• 1. Fall/Winter 2015 VOL. 25 a publication for donors, volunteers, and friends of Luther Manor Fall/Winter 2015 VOL. 25 a publication for donors, volunteers, and friends of Luther Manor You are an important PIECE of Luther Manor Your gifts and talents make Luther Manor whole Volunteer hits impressive milestones At 100, Alva Heup shows no signs of slowing down A place for families Donors fund Sacred Space
  • 2. Greetings donors, volunteers and partners, This fall, we are excited to celebrate a special milestone in Luther Manor’s history, the 30th anniversary of the Luther Manor Foundation. The Luther Manor Foundation was established to ensure long-term financial support for Luther Manor’s most vulnerable residents through the Resident Support Fund. Thanks to the foresight of Luther Manor’s Board of Directors and donors like you, no resident has ever been asked to leave due to his or her inability to fully fund care and services. Your continued support is critical to the fulfillment of our mission. Donations to the Luther Manor Foundation are one of many ways you are making a difference in the Luther Manor community, and helping to enrich the lives of older adults through excellent housing, care and services. In this issue of The Messenger, we draw the comparison of Luther Manor to a puzzle. Many pieces need to fit together in order for Luther Manor’s mission to be realized and to complete the puzzle. These pieces include: project donations, seasonal appeals, in-kind donations, tribute/memorial gifts, gifts of service, and fundraising. We continue to look to you —our donors, volunteers, and partners —to be a piece of the puzzle; to work with our professionals in Resource Development and Volunteer Services to find the giving and service opportunities that fit your personal preferences and values. As anyone who has ever assembled a jigsaw puzzle knows, every piece is vitally important. While we may have different strategies for completing a puzzle, it’s incomplete if even one piece is missing. We depend on your generosity and your talents to complete our Luther Manor puzzle. We are thankful for our many donors and volunteers who have contributed to the realization of Luther Manor’s mission over the past three decades, from the board members who established the Foundation to the youth volunteers who pitch in over the summer. Everyone has a role to play; everyone is a piece of our puzzle. Thank you for your continued support of Luther Manor. Sincerely, Stephanie Chedid, President and CEO On the cover Volunteer and donor Larry Nines provides Luther Manor with many gifts. Read about how he and others make a difference on page 4. You you. puzzle others life. are a piece of the of someone elses You may never know where you fit, but will fill the holes in their lives with pieces of - Bonnie Arbon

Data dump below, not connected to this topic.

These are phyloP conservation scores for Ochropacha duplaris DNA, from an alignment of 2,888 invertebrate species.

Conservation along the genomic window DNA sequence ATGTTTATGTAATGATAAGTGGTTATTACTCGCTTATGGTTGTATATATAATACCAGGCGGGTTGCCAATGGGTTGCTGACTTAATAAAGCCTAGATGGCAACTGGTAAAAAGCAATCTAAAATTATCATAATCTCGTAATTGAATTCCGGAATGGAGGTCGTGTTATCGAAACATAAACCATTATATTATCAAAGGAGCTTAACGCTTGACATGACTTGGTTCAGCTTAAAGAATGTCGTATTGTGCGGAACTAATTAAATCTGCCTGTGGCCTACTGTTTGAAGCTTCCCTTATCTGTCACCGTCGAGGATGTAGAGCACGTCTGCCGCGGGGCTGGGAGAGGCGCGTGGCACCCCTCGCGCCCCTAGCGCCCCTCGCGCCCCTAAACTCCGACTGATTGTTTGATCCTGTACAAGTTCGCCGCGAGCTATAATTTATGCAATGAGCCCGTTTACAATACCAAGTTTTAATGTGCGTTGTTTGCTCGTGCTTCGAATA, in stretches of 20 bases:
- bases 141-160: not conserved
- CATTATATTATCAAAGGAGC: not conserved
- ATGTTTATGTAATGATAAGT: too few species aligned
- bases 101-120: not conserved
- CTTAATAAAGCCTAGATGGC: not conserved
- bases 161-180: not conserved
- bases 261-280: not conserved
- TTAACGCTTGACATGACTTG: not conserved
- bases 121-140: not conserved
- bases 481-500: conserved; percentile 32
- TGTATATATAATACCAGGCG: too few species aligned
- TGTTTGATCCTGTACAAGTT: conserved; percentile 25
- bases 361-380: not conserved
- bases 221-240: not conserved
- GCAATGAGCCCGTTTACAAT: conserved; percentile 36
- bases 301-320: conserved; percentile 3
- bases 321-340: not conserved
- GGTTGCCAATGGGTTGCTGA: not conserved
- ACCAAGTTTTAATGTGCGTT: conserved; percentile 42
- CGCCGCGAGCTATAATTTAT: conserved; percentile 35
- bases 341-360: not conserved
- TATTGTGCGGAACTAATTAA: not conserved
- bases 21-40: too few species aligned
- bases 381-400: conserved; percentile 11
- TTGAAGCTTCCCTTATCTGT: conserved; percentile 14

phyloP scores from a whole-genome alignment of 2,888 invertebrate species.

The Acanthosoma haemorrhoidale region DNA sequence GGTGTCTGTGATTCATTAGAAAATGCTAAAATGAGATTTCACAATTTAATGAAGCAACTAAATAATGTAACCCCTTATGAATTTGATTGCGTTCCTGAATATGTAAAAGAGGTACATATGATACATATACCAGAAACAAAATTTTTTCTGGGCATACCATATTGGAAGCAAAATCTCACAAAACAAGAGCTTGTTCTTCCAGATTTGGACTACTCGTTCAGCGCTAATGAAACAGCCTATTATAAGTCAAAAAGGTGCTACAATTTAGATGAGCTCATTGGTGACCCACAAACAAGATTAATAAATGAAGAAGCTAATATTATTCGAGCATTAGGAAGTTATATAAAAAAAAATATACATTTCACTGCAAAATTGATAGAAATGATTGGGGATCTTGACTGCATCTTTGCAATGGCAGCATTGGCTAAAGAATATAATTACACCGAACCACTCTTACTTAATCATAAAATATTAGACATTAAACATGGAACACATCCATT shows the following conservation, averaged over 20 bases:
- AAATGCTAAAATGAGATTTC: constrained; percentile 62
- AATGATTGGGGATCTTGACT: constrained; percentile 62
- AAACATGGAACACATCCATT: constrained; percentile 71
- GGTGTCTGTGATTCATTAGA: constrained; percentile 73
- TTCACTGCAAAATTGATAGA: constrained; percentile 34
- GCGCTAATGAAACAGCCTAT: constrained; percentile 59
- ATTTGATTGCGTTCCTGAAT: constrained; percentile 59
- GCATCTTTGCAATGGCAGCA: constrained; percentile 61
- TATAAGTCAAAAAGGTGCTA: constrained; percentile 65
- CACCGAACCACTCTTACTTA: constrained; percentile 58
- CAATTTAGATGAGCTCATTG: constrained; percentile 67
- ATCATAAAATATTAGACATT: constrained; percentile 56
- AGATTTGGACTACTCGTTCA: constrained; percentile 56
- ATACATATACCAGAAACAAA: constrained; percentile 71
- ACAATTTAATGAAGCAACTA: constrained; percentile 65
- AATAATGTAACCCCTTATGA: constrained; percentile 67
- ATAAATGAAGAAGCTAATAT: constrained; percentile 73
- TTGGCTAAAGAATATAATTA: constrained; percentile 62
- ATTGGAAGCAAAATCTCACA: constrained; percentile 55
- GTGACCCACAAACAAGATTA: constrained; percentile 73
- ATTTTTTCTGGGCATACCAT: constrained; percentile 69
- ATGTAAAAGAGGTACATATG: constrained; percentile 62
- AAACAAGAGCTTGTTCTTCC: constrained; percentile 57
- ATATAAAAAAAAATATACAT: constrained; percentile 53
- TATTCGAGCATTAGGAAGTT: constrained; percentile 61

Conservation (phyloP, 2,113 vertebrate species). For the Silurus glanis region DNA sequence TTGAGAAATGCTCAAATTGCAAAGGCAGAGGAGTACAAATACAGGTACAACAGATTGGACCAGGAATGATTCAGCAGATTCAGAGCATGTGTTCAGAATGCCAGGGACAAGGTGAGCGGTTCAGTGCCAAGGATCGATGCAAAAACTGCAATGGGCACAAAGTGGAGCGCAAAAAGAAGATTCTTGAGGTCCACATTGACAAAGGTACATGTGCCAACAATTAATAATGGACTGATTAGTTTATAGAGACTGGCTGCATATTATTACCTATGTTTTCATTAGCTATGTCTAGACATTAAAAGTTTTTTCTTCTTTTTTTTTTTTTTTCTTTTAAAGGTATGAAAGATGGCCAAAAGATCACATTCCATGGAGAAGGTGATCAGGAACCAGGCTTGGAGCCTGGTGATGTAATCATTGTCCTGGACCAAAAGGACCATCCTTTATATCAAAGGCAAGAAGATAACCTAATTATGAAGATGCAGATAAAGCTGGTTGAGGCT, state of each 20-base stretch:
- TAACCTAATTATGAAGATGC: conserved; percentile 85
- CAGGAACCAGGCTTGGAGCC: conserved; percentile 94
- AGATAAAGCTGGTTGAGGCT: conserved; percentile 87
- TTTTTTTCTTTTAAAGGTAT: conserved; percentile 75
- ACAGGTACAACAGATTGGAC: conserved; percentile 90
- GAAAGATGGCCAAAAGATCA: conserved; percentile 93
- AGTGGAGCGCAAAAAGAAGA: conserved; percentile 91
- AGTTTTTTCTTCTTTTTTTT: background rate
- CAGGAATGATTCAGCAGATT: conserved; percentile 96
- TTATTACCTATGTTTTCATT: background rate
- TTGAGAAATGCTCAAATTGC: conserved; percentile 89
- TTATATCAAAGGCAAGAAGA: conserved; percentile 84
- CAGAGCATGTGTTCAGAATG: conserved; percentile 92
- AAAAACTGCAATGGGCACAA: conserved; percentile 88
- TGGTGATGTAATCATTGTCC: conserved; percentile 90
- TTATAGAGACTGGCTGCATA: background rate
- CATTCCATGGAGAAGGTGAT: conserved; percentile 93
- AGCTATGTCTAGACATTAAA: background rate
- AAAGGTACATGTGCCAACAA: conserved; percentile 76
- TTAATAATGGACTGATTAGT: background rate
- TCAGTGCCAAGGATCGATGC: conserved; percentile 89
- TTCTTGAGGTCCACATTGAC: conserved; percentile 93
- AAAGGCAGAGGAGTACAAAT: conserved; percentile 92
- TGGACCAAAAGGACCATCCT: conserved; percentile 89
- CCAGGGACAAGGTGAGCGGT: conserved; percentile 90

• 3. - 3 -- 3 - supporters Luther Manor th Anniversary H appy Luther Manor is incredibly fortunate to have a foundation that supports our mission. ”“ Luther Manor is celebrating a special milestone this fall: the 30th anniversary of the Luther Manor Foundation. The Luther Manor Foundation was formed in 1985 with the mission of ensuring long-term financial support for Luther Manor’s ministry to share God’s love with older adults, specifically by providing financial assistance to the most vulnerable residents – those who have outlived their assets and can no longer afford their care. Over the past three decades, the Luther Manor Foundation has given more than $6.6 million in resident support and an additional $3.8 million in other grants to the United Lutheran Program for the Aging, according to Luther Manor Chief Financial Officer Elizabeth Diehl. Meanwhile, the corpus of $15.9 million remains preserved. “Luther Manor is incredibly fortunate to have a Foundation that supports our mission,” said Luther Manor President and CEO Stephanie Chedid. “It truly reflects the compassion and generosity of those donors who have firsthand knowledge of our good work and those who give in support of our overall mission.” Only the income earned on the principal, or corpus, of the Luther Manor Foundation is used to provide resident support. “That the Luther Manor Foundation has been able to meet the ULPA requests every year and that the principal is still intact is quite an accomplishment,” said Foundation Board member Fred Anderson. Anderson has served on the Luther Manor Foundation Board for more than 10 years. While it’s hard to know how many residents have been helped by the Foundation over the past 30 years, Diehl said each year in recent years, about 40 residents in the Courtyards have benefited from the generosity of the Foundation. “We have seen health care costs rise at a rate much higher than the economy and definitely higher than the reimbursement rates we receive from government payer sources like Medicare and Medicaid,” Chedid said. “The Foundation helps close the gap between the cost of our services and what we are paid for the services.” Chedid said she expects the Foundation will continue to play an important role in Luther Manor’s ability to fulfill its mission, and, in fact, will take on a bigger role. “We are in the midst of a search for a new Foundation Director to guide us and help us grow and in turn help Luther Manor deliver more mission,” Chedid said. “Under the leadership of the Foundation Board’s Chair, Tom Buck, we are also restructuring to help fuel and ignite the passion in our current and future donors. Luther Manor is a special community and through the Foundation’s support we will continue to be so well into the future.” To make a donation to the Luther Manor Foundation, contact Resource Development at (414) 464-3880. g Providing resident support for 30 years Luther Manor celebrates Foundation milestone